I recently posted this at the Conlang Mailing List, but I thought it was worth putting up here.
Define a phonology for a language. Make sure you know what all its
distinctive features are.
Generate a very large set of wordforms for the language using an
automatic vocabulary generator.
Calculate the difference between each pair of wordforms in the
vocabulary, using a modified version of the Levenshtein Distance, where
the cost of an insertion or deletion is the total number of distinctive
features in the language's phonology, and the cost of a substitution is
the number of features that differ between the substituted phonemes.
Cluster the wordforms so that each wordform belongs to the same cluster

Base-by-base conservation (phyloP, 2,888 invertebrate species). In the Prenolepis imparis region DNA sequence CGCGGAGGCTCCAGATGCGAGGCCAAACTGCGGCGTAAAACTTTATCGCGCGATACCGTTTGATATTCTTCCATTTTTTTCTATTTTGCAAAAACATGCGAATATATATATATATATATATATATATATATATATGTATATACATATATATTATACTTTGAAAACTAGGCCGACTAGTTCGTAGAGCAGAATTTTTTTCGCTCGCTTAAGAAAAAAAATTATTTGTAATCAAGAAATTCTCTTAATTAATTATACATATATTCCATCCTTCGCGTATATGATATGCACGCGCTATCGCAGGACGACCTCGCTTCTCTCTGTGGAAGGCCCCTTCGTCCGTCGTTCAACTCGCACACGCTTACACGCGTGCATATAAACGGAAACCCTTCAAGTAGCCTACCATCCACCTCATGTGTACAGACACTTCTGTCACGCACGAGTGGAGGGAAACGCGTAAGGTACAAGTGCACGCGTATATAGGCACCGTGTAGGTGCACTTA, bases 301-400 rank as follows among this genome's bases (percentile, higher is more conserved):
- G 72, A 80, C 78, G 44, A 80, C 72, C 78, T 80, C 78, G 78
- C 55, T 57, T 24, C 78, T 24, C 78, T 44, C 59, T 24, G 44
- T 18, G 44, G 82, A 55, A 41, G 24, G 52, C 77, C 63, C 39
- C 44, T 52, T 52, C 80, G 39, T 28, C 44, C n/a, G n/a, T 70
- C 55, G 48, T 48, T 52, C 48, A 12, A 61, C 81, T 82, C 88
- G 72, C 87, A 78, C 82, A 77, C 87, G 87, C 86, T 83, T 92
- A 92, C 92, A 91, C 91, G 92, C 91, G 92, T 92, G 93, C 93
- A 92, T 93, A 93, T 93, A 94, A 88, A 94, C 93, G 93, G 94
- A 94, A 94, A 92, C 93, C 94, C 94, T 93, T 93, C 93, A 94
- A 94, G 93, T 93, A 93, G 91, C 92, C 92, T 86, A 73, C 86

as its nearest neighbour.
Explore the clusters, assigning related meanings to related wordforms.
Make notes of how changes of form relate to changes of meaning, so that
they can be reapplied later - if the software is clever enough, once
you've annotated a process that applies to two wordforms, it can search
the dataset for other pairs of wordforms where the same process may be
This could be a good way of generating non-concatenative morphologies,
and simulating the effects of analogy on language development.
What do people think? Anyone like to have a go at implementing it?